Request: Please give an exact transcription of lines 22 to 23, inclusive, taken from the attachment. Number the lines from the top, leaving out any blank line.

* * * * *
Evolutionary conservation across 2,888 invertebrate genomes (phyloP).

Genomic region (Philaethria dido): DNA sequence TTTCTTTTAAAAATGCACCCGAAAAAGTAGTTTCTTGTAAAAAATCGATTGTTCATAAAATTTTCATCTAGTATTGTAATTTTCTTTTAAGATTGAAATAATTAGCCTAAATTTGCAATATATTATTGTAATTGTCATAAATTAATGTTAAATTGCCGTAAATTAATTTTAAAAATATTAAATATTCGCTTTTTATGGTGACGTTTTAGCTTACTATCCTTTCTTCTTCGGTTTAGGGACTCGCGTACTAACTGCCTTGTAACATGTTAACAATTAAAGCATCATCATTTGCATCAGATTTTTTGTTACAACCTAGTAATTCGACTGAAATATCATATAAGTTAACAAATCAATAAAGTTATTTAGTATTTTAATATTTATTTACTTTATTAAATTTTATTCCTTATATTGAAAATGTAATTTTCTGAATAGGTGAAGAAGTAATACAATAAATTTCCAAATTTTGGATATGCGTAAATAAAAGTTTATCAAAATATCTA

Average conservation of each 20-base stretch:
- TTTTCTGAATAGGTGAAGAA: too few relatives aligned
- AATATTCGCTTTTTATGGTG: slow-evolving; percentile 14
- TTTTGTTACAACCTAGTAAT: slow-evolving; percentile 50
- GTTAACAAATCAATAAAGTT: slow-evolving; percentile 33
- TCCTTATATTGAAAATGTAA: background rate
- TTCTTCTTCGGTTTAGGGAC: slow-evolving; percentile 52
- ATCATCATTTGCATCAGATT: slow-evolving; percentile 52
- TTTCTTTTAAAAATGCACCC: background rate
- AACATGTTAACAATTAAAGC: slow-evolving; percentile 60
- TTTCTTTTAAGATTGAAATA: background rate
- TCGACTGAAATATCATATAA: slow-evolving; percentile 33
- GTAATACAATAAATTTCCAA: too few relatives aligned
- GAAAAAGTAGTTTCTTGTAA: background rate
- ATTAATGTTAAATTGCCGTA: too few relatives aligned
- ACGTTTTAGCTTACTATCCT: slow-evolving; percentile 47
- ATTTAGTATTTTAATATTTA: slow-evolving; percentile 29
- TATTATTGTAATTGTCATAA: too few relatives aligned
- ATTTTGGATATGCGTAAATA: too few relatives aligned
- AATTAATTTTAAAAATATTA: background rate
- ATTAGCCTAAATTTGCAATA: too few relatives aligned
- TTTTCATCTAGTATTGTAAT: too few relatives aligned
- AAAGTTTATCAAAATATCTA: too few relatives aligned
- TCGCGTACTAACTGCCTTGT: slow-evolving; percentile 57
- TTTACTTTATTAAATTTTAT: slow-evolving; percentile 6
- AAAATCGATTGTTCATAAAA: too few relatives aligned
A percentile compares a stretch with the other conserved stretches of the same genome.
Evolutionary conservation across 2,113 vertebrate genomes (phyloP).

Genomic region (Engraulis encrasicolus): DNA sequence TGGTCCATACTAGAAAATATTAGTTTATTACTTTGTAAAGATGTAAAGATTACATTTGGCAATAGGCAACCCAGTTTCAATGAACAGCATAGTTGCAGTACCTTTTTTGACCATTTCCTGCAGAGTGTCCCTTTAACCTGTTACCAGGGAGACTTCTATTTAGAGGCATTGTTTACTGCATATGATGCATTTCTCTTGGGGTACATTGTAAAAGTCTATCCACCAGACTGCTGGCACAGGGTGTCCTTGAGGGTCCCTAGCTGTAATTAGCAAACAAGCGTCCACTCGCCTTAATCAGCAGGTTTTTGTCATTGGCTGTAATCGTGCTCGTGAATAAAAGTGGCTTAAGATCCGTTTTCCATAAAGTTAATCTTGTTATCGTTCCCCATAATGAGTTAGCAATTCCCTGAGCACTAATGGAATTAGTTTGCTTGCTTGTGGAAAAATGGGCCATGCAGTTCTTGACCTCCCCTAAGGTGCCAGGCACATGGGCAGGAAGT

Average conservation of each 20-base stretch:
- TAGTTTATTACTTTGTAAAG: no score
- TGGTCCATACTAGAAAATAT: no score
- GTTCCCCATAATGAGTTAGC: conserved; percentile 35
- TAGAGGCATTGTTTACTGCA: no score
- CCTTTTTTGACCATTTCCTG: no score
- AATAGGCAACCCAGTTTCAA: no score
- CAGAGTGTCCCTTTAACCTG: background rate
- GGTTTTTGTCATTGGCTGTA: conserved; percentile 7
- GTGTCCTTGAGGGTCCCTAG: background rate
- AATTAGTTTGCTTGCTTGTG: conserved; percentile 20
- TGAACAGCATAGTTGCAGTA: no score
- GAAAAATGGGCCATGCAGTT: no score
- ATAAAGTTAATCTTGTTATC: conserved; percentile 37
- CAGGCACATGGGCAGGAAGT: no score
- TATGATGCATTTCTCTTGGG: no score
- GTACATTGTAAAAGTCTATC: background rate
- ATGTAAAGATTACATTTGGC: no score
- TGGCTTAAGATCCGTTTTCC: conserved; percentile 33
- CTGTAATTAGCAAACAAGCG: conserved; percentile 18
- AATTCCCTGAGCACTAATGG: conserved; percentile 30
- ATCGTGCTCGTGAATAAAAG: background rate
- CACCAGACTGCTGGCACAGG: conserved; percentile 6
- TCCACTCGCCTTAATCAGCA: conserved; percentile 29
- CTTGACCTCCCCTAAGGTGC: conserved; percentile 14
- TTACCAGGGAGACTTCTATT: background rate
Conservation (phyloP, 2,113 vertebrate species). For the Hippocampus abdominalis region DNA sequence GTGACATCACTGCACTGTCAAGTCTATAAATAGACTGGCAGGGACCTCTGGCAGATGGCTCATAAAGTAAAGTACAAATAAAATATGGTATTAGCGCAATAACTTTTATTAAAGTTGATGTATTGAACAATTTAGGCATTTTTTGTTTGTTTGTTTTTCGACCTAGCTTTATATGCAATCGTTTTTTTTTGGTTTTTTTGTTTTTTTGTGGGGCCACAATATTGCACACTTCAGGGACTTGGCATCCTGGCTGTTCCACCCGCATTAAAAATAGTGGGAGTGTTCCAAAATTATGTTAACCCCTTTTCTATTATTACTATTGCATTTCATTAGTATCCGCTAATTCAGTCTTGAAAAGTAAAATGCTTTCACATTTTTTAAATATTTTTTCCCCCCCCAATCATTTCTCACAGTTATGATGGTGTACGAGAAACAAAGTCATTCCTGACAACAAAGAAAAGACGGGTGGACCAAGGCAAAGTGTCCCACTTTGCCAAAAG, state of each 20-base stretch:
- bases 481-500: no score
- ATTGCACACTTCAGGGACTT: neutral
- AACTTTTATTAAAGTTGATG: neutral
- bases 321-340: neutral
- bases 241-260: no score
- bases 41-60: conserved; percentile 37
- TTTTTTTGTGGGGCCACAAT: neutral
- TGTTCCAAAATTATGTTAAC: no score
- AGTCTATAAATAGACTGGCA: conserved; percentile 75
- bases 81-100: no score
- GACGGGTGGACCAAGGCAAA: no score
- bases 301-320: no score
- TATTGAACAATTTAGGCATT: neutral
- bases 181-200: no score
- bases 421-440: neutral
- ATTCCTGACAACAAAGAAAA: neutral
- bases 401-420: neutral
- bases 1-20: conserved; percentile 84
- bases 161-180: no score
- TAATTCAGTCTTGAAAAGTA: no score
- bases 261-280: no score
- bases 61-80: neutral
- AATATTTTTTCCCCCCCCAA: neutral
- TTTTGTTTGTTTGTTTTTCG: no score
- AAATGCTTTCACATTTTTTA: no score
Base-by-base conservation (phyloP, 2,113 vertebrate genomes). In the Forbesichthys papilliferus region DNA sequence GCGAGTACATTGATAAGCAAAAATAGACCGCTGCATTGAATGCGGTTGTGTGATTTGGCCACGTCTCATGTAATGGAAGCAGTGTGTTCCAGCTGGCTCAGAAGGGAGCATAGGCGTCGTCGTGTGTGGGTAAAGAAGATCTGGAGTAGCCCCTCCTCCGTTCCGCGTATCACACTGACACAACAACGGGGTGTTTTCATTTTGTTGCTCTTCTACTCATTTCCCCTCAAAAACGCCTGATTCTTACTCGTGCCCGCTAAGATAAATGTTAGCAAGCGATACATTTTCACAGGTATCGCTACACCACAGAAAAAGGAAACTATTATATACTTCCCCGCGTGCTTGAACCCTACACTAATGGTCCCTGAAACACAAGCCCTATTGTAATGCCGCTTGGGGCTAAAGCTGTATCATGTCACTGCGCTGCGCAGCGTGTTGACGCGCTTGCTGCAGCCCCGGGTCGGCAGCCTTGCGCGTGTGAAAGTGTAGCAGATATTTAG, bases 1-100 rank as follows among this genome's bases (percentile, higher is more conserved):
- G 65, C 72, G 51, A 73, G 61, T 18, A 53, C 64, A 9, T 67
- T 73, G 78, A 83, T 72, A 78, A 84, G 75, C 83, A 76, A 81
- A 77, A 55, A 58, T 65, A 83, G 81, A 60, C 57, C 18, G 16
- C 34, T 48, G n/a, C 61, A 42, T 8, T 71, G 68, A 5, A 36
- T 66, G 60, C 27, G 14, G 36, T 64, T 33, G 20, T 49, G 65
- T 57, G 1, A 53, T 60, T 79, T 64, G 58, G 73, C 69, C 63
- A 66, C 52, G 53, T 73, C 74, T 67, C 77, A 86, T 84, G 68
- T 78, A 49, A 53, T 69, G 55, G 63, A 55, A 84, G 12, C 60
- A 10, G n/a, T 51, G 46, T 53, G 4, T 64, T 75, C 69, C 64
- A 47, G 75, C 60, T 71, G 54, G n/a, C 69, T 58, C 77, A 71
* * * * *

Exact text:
- AATTAATTTTAAAAATATTA: background rate
- ATTAGCCTAAATTTGCAATA: too few relatives aligned